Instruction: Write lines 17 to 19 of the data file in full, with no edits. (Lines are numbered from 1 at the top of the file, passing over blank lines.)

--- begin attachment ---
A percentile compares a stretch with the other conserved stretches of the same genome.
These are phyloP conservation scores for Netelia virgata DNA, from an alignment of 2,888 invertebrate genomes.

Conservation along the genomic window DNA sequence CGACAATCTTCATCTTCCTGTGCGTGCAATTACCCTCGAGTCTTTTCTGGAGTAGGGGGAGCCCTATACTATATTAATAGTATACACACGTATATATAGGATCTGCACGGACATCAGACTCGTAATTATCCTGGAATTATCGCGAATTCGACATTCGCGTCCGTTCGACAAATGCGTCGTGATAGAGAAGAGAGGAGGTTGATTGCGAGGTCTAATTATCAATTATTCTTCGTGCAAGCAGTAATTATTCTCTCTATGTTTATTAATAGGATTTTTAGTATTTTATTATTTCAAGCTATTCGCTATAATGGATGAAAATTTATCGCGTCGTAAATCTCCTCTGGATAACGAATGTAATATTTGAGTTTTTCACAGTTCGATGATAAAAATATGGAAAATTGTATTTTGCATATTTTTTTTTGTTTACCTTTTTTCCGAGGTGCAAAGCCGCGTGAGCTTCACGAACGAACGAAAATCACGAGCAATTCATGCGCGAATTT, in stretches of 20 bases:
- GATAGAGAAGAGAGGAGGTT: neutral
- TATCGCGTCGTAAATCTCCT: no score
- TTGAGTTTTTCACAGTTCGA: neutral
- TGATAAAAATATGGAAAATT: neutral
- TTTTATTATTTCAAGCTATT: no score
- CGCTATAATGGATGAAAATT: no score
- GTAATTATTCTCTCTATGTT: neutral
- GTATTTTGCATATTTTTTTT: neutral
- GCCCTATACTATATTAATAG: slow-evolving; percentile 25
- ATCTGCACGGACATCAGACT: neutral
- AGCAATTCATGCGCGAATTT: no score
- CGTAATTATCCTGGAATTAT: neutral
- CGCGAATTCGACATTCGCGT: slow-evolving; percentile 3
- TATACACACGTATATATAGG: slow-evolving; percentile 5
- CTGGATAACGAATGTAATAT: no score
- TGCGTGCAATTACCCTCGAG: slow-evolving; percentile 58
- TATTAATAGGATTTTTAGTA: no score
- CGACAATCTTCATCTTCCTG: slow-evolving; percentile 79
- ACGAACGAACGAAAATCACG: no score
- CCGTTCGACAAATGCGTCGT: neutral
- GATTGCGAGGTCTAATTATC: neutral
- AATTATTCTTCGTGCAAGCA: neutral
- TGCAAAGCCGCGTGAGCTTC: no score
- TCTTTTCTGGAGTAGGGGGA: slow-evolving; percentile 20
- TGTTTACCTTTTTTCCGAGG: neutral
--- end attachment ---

- TATACACACGTATATATAGG: slow-evolving; percentile 5
- CTGGATAACGAATGTAATAT: no score
- TGCGTGCAATTACCCTCGAG: slow-evolving; percentile 58